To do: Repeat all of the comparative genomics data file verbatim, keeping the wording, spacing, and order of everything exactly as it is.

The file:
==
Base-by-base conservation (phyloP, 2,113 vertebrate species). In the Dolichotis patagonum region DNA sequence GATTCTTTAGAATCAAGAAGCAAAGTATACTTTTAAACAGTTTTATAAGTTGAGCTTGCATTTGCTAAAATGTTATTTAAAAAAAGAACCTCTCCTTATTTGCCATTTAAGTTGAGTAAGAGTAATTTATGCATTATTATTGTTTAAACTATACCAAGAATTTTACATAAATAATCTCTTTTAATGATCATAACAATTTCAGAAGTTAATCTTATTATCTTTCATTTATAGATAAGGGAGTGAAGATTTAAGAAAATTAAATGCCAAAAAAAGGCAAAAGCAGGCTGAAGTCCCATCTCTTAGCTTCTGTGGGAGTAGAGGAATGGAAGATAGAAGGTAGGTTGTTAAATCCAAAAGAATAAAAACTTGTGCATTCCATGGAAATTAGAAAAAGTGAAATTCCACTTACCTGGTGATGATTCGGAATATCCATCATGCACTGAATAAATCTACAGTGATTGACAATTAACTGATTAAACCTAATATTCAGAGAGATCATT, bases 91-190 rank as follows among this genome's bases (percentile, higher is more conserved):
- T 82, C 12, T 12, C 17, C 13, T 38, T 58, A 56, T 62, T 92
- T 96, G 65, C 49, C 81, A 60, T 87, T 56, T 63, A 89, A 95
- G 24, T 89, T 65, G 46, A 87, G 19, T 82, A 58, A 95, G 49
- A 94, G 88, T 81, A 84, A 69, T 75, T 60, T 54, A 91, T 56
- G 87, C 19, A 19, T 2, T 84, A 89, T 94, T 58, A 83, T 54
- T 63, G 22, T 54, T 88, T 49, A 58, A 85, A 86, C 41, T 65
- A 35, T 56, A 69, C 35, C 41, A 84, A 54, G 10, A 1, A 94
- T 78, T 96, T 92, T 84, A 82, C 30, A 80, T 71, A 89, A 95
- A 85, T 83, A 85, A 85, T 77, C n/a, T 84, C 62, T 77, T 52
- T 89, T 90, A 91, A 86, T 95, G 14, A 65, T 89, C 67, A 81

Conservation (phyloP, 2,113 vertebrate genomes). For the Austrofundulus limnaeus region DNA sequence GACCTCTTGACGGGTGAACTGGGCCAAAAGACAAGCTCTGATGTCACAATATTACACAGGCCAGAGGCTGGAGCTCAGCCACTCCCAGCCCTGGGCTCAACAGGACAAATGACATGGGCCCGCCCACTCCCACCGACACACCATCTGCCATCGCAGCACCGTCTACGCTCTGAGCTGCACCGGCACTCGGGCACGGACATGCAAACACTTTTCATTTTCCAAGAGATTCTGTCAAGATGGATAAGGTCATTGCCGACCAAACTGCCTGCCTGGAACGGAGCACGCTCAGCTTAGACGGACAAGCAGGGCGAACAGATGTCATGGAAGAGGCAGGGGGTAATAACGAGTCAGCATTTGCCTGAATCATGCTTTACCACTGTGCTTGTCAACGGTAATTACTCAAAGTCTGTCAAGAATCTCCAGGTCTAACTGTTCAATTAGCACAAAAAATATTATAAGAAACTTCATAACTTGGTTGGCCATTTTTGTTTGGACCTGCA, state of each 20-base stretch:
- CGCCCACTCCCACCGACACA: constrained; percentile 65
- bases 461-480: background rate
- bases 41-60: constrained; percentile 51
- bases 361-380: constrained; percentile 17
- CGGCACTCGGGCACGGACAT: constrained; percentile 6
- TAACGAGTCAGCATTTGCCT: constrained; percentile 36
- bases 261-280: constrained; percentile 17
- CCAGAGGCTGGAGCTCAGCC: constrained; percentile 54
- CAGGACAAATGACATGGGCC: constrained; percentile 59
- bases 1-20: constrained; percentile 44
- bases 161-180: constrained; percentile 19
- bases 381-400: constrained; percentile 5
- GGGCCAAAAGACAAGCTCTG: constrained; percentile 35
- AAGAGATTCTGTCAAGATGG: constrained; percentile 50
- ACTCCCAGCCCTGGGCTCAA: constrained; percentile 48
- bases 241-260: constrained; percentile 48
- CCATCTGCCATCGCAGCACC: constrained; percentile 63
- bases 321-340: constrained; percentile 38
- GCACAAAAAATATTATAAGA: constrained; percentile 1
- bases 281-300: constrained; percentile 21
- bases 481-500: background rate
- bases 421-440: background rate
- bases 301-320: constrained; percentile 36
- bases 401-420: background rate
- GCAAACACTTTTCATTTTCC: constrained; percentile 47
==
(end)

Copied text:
Base-by-base conservation (phyloP, 2,113 vertebrate species). In the Dolichotis patagonum region DNA sequence GATTCTTTAGAATCAAGAAGCAAAGTATACTTTTAAACAGTTTTATAAGTTGAGCTTGCATTTGCTAAAATGTTATTTAAAAAAAGAACCTCTCCTTATTTGCCATTTAAGTTGAGTAAGAGTAATTTATGCATTATTATTGTTTAAACTATACCAAGAATTTTACATAAATAATCTCTTTTAATGATCATAACAATTTCAGAAGTTAATCTTATTATCTTTCATTTATAGATAAGGGAGTGAAGATTTAAGAAAATTAAATGCCAAAAAAAGGCAAAAGCAGGCTGAAGTCCCATCTCTTAGCTTCTGTGGGAGTAGAGGAATGGAAGATAGAAGGTAGGTTGTTAAATCCAAAAGAATAAAAACTTGTGCATTCCATGGAAATTAGAAAAAGTGAAATTCCACTTACCTGGTGATGATTCGGAATATCCATCATGCACTGAATAAATCTACAGTGATTGACAATTAACTGATTAAACCTAATATTCAGAGAGATCATT, bases 91-190 rank as follows among this genome's bases (percentile, higher is more conserved):
- T 82, C 12, T 12, C 17, C 13, T 38, T 58, A 56, T 62, T 92
- T 96, G 65, C 49, C 81, A 60, T 87, T 56, T 63, A 89, A 95
- G 24, T 89, T 65, G 46, A 87, G 19, T 82, A 58, A 95, G 49
- A 94, G 88, T 81, A 84, A 69, T 75, T 60, T 54, A 91, T 56
- G 87, C 19, A 19, T 2, T 84, A 89, T 94, T 58, A 83, T 54
- T 63, G 22, T 54, T 88, T 49, A 58, A 85, A 86, C 41, T 65
- A 35, T 56, A 69, C 35, C 41, A 84, A 54, G 10, A 1, A 94
- T 78, T 96, T 92, T 84, A 82, C 30, A 80, T 71, A 89, A 95
- A 85, T 83, A 85, A 85, T 77, C n/a, T 84, C 62, T 77, T 52
- T 89, T 90, A 91, A 86, T 95, G 14, A 65, T 89, C 67, A 81

Conservation (phyloP, 2,113 vertebrate genomes). For the Austrofundulus limnaeus region DNA sequence GACCTCTTGACGGGTGAACTGGGCCAAAAGACAAGCTCTGATGTCACAATATTACACAGGCCAGAGGCTGGAGCTCAGCCACTCCCAGCCCTGGGCTCAACAGGACAAATGACATGGGCCCGCCCACTCCCACCGACACACCATCTGCCATCGCAGCACCGTCTACGCTCTGAGCTGCACCGGCACTCGGGCACGGACATGCAAACACTTTTCATTTTCCAAGAGATTCTGTCAAGATGGATAAGGTCATTGCCGACCAAACTGCCTGCCTGGAACGGAGCACGCTCAGCTTAGACGGACAAGCAGGGCGAACAGATGTCATGGAAGAGGCAGGGGGTAATAACGAGTCAGCATTTGCCTGAATCATGCTTTACCACTGTGCTTGTCAACGGTAATTACTCAAAGTCTGTCAAGAATCTCCAGGTCTAACTGTTCAATTAGCACAAAAAATATTATAAGAAACTTCATAACTTGGTTGGCCATTTTTGTTTGGACCTGCA, state of each 20-base stretch:
- CGCCCACTCCCACCGACACA: constrained; percentile 65
- bases 461-480: background rate
- bases 41-60: constrained; percentile 51
- bases 361-380: constrained; percentile 17
- CGGCACTCGGGCACGGACAT: constrained; percentile 6
- TAACGAGTCAGCATTTGCCT: constrained; percentile 36
- bases 261-280: constrained; percentile 17
- CCAGAGGCTGGAGCTCAGCC: constrained; percentile 54
- CAGGACAAATGACATGGGCC: constrained; percentile 59
- bases 1-20: constrained; percentile 44
- bases 161-180: constrained; percentile 19
- bases 381-400: constrained; percentile 5
- GGGCCAAAAGACAAGCTCTG: constrained; percentile 35
- AAGAGATTCTGTCAAGATGG: constrained; percentile 50
- ACTCCCAGCCCTGGGCTCAA: constrained; percentile 48
- bases 241-260: constrained; percentile 48
- CCATCTGCCATCGCAGCACC: constrained; percentile 63
- bases 321-340: constrained; percentile 38
- GCACAAAAAATATTATAAGA: constrained; percentile 1
- bases 281-300: constrained; percentile 21
- bases 481-500: background rate
- bases 421-440: background rate
- bases 301-320: constrained; percentile 36
- bases 401-420: background rate
- GCAAACACTTTTCATTTTCC: constrained; percentile 47